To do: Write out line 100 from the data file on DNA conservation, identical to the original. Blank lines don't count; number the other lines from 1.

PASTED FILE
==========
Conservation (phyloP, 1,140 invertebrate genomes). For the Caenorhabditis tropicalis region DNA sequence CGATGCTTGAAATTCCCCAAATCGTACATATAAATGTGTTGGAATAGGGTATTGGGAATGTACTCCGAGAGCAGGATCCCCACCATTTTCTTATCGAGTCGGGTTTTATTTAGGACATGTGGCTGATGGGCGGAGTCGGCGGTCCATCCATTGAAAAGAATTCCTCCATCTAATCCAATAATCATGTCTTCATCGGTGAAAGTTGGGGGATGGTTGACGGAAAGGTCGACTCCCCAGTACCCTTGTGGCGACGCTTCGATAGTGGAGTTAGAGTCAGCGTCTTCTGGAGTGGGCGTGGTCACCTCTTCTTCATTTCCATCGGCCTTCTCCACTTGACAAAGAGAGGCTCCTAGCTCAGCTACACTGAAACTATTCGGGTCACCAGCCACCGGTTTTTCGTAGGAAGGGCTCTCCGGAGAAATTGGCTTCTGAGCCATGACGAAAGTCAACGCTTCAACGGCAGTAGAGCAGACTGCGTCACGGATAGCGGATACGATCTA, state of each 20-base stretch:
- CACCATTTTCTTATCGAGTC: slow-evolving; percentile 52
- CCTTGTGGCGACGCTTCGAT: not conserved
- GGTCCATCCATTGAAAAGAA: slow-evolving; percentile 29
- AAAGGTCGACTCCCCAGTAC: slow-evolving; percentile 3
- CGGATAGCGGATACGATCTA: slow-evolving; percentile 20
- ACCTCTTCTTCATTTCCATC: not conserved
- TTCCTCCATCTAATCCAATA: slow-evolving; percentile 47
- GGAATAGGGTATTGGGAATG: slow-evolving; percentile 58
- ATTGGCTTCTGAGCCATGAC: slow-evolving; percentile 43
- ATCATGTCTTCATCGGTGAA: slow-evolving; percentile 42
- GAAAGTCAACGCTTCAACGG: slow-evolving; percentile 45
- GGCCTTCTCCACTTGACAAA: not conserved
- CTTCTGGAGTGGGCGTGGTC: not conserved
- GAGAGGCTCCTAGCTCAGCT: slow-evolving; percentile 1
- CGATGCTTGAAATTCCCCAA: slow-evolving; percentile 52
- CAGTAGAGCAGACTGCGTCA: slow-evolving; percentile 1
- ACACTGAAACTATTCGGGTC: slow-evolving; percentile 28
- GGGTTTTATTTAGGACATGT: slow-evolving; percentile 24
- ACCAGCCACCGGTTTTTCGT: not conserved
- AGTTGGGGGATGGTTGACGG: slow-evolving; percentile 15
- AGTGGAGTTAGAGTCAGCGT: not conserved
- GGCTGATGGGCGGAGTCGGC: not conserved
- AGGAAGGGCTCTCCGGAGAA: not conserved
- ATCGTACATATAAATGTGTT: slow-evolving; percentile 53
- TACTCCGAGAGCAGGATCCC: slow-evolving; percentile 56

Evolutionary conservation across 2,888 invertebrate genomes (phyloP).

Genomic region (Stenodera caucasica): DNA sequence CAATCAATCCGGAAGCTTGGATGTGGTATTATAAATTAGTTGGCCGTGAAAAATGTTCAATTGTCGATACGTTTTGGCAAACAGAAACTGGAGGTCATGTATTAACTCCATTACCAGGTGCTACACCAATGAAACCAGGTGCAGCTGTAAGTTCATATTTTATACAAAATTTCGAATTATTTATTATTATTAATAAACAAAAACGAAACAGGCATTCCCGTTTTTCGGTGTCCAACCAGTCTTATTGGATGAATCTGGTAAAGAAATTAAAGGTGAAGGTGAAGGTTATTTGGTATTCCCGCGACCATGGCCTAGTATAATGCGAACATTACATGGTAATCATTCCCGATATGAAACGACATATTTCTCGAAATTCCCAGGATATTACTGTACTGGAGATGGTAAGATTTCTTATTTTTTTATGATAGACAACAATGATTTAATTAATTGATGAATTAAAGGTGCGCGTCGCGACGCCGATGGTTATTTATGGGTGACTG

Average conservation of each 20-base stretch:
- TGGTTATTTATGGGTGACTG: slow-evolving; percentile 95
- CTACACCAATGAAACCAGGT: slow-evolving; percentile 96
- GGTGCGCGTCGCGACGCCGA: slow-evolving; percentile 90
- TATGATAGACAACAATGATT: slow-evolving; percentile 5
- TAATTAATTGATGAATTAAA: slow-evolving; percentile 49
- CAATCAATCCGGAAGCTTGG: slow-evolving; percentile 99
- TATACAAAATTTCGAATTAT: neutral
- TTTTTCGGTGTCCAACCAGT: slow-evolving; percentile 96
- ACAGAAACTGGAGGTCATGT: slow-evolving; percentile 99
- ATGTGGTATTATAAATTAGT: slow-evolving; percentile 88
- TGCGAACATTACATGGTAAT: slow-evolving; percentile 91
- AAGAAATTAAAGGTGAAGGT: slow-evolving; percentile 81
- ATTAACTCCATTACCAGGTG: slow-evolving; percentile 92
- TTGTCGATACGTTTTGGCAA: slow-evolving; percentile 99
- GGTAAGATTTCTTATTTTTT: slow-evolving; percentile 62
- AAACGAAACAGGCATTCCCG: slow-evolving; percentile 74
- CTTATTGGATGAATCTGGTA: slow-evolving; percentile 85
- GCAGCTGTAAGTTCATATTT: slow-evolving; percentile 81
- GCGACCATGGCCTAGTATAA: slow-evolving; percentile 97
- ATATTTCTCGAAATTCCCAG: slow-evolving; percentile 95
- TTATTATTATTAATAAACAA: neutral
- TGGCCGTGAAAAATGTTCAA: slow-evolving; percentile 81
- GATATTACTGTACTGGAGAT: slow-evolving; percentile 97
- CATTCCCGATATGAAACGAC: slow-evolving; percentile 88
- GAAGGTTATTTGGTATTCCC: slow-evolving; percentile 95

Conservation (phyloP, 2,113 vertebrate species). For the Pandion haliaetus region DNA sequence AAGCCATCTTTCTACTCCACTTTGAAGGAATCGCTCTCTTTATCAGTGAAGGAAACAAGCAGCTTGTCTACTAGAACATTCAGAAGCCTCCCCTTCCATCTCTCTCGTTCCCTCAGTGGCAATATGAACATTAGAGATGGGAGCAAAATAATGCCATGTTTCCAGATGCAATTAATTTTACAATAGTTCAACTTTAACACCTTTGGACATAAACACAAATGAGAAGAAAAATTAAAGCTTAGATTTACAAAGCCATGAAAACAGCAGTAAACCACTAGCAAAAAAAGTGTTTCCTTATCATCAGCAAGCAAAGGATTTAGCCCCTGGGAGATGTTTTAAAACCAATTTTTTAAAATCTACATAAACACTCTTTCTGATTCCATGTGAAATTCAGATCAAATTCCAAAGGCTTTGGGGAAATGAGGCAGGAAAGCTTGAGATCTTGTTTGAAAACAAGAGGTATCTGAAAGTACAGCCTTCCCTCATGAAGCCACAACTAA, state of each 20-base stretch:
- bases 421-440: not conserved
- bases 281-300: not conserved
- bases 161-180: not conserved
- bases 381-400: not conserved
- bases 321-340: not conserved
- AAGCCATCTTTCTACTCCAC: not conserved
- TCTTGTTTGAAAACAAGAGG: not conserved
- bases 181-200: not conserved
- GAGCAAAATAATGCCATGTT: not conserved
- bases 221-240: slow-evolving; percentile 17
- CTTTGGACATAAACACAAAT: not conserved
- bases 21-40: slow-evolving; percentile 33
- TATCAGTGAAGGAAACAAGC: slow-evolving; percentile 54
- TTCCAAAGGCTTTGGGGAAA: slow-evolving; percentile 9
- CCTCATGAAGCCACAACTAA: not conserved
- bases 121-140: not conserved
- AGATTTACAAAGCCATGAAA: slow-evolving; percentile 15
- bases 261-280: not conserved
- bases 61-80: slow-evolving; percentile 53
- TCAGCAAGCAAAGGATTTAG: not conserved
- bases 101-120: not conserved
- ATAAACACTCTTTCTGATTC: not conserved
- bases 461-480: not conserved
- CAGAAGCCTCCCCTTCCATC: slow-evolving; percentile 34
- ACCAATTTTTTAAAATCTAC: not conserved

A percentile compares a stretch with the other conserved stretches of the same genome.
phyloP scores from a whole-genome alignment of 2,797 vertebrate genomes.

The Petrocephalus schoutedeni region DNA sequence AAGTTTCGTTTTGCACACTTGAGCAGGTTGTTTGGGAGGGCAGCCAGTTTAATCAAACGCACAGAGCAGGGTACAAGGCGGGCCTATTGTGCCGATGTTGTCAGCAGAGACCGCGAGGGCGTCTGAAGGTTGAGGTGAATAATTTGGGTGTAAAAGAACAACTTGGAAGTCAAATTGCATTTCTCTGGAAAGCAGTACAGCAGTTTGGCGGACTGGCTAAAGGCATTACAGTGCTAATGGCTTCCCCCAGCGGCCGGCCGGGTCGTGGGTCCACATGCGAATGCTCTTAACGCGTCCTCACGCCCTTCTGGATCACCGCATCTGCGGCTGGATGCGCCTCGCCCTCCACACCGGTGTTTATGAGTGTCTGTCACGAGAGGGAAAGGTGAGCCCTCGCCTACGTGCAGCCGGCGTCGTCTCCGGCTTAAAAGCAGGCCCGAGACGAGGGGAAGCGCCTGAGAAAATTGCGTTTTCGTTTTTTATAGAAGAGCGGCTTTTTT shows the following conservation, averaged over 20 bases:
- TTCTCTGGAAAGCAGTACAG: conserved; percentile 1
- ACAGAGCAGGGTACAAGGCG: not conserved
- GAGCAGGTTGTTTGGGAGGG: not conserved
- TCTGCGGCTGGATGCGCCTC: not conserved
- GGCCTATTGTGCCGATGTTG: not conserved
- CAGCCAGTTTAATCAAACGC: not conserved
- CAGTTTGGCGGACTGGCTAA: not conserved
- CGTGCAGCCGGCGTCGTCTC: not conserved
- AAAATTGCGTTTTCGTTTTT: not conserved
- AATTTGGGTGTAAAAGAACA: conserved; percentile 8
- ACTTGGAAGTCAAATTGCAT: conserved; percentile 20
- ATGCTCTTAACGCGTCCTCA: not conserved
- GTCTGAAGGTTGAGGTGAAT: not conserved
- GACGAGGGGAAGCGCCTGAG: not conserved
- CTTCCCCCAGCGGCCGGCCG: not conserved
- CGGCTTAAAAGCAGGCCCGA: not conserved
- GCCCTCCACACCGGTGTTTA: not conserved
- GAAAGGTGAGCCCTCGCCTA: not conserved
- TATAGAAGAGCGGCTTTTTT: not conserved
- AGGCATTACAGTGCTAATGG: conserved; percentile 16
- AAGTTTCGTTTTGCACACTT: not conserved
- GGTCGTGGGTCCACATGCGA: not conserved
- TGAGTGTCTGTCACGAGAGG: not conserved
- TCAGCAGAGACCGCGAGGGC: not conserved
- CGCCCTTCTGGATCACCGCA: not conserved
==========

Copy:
- GCCCTCCACACCGGTGTTTA: not conserved